How to Raise Responsible Children

How to raise responsible teens

Florida mom Tina Nelson* discovered her 17-year-old son drank alcohol underage with a friend while Tina and her husband were out of town. They confronted him and he reluctantly admitted it, in the face of undeniable evidence. “Since he lost our trust, he got to go with us every weekend for the next two months!”

Her teenage son learned how valuable his parents’ trust was, and how earning it back would take time and effort—and a lot of extra chores. “He actually got to understand us better as people,” Tina explained, “and began to look forward to our weekends away, with no peer pressure.”

Tina and her husband have raised four responsible children and believe all parents need to teach their kids how to take ownership of their decisions. Fortunately, there are mindful steps parents can take to raise responsible children. It’s never too early to start teaching your child to do the right things, for the right reasons.

6 Steps to Raising Responsible Children

  1. Immediately reinforce behavior that demonstrates responsibility
    It’s the old adage, “catch your child being good”, and make sure he or she knows you appreciate it. Too often, kids get more attention for missteps than for positive behavior. Parents who believe in raising responsible teens will start catching their toddlers making good decisions, and continue reinforcing smart choices well into the teenage years.
  2. Give age-appropriate tasks
    Giving a child a job to do on a regular basis helps develop more than a work-ethic; it also helps spark motivation that leads to responsibility. Very young children can help pick up their toys or dust chair legs. Older children can help with meal prep, dishes or child care duties. It’s a cumulative thing, whereby the more children demonstrate they can be trusted to carry out a task, the more responsibility they earn.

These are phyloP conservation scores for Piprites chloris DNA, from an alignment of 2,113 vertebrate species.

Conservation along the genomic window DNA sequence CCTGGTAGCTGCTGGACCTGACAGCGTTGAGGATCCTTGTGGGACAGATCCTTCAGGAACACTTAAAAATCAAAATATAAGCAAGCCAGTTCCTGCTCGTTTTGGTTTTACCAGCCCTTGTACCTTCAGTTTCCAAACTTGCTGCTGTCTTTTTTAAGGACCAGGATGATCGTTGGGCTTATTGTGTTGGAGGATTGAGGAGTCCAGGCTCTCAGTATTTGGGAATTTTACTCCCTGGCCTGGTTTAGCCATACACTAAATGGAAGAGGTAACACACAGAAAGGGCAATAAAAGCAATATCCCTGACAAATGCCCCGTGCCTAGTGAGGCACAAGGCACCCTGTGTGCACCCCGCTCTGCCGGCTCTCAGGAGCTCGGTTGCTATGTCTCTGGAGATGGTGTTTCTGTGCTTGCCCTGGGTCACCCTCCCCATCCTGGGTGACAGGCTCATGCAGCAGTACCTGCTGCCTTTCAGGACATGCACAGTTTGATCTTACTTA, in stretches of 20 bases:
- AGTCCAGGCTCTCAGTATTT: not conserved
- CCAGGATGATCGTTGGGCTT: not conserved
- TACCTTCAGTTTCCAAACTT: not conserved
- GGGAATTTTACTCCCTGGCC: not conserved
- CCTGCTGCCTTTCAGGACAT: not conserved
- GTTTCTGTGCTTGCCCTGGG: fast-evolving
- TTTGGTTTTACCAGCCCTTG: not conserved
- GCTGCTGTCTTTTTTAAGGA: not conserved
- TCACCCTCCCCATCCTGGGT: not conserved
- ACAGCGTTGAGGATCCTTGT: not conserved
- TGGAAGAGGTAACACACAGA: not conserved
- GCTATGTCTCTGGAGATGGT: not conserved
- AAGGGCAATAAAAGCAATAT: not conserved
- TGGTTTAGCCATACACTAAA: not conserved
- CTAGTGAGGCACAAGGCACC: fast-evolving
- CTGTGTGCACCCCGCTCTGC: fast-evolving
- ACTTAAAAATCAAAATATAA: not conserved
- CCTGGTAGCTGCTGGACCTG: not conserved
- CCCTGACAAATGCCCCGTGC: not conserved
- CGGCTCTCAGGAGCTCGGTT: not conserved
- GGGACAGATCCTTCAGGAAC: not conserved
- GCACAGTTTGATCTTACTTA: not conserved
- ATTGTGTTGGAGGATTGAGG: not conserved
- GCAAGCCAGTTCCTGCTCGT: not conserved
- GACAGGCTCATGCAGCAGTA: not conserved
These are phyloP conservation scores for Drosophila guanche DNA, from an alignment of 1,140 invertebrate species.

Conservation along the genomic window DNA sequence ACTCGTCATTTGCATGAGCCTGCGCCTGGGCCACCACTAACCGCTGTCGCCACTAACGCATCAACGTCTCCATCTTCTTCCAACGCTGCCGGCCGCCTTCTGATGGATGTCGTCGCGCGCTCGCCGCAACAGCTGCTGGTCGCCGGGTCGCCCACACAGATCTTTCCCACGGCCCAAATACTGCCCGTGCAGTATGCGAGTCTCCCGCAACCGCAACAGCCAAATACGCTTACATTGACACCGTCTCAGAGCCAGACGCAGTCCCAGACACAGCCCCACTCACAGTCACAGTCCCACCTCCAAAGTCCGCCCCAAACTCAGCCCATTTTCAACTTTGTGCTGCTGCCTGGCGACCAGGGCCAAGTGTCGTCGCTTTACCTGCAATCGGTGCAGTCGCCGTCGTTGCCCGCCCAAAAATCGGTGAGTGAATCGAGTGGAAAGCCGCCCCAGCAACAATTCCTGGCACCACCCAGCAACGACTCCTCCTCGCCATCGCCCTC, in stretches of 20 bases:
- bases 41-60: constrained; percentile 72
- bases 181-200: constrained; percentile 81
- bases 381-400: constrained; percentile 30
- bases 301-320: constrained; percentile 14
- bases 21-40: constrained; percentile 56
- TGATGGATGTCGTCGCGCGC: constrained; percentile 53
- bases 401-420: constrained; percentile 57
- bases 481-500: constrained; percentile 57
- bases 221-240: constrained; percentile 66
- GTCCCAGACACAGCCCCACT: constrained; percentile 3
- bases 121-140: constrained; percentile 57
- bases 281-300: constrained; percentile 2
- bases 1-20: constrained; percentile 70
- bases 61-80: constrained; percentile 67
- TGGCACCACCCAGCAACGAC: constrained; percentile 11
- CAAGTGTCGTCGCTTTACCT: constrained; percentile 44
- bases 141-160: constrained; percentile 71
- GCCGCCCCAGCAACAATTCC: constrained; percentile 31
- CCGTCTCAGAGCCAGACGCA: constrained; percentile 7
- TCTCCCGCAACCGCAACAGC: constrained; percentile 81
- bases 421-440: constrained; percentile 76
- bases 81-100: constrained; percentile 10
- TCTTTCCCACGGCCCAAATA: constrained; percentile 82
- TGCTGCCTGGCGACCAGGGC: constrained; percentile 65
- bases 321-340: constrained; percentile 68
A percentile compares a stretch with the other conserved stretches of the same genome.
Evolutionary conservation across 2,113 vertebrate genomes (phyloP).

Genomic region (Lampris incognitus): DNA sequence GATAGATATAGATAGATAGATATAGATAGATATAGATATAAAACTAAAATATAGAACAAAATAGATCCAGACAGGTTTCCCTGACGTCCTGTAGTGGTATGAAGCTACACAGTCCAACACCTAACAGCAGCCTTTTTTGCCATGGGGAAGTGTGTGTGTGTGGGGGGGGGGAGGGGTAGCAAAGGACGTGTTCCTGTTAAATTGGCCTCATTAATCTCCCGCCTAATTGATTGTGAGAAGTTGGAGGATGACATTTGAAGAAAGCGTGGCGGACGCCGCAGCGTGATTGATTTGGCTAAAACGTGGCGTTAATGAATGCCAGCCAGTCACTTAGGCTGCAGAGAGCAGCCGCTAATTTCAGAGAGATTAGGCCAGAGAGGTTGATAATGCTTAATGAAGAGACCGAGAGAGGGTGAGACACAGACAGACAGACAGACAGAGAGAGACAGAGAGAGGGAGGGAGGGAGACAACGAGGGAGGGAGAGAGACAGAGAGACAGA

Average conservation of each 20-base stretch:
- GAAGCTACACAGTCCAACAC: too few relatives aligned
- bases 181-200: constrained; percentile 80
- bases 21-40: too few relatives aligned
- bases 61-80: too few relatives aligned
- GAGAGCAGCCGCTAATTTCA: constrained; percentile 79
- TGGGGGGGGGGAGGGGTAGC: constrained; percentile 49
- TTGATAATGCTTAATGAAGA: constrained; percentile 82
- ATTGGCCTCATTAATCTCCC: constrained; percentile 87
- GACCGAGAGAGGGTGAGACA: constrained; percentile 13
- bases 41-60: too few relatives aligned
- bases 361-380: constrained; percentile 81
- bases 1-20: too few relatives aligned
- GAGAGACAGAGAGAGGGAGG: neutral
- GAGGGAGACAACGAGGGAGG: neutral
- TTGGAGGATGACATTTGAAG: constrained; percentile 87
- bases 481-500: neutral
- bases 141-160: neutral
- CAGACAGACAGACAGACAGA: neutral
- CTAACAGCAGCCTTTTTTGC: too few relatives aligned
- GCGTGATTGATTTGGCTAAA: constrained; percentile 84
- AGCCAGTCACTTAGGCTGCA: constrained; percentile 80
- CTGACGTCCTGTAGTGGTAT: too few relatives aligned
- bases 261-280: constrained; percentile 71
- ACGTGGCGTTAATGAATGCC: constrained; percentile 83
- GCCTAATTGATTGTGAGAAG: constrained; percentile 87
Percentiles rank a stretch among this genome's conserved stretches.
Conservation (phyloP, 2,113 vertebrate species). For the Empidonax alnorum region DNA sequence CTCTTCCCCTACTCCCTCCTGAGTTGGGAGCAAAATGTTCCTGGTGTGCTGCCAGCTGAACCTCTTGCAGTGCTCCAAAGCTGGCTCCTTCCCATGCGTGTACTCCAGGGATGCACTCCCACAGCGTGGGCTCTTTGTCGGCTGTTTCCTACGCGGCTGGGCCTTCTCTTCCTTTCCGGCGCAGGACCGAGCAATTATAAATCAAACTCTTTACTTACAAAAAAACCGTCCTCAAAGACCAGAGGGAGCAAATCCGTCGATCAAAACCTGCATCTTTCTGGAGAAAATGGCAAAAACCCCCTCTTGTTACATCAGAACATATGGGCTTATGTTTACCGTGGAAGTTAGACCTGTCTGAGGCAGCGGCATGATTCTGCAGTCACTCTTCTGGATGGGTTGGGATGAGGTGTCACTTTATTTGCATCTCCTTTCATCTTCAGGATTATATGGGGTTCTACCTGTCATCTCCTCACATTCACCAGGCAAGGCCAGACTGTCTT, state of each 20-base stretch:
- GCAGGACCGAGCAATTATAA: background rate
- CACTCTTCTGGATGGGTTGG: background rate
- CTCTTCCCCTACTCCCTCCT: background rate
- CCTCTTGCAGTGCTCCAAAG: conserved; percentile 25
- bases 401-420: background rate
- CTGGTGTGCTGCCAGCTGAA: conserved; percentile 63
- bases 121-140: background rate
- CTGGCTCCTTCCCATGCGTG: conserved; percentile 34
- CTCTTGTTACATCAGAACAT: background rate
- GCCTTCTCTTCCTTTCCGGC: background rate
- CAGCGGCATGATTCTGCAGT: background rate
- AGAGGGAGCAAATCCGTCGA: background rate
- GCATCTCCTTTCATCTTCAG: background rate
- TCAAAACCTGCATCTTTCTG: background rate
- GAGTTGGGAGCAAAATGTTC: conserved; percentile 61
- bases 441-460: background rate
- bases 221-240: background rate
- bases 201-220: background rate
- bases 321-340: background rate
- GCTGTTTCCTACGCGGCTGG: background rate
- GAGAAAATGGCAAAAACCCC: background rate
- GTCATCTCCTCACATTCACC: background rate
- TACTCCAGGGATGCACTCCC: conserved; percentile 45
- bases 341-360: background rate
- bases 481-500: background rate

3. Allow for natural consequences
    You can’t save your teenager from dealing with the consequences of bad behavior. Better to teach him or her as a young child that he or she will have to be accountable for choices, and clean up his or her messes. A child who fails to finish his homework must face the consequences of an annoyed teacher or a bad grade. If he or she procrastinates or doesn’t complete a chore, he or she can’t earn screen time privileges until the job is finished. The key here is consistency.
  4. Discipline vs punishment
    Instead of focusing on punishment for bad behavior, try using discipline by reframing the choice. Is your child screaming at a sibling? Staying out past curfew? Discipline with a natural consequence, but also suggest alternatives that offer a solution, and a chance for them to self-monitor their behavior. Reinforce the positive changes, to help them develop confidence in their own decision-making skills. A non-judgmental approach shows your child you love them, and want to help them make appropriate choices.
  5. Model the kind of behavior you want to see in your child
    If you want to raise your child to be an accountable, responsible adult, be one yourself. Occasionally point out to them when you abide by rules, complete a task or keep a difficult promise. Apologize for mistakes and make amends when appropriate. Avoid blaming, and instead, come up with solutions from a place of accepting responsibility.
    A good place to start with modeling the kind of behavior you want is to take the Pledge with your teen.
  6. Tackle tough topics in small chunks
    Big talks, such as preventing underage drinking, can seem overwhelming to some parents. Try trimming the discussions into smaller, age-appropriate conversations. You can add more information and depth as your child matures.

Responsibility comes in stages, and children need help navigating every stage. Tina suggests letting them make mistakes that help them learn life lessons. Other seasoned parents suggest talking often with your kids about doing the right thing when they find themselves in tough situations. If you need support in teaching your child to make healthy, responsible choices, Start the Conversation.

*name changed to protect identity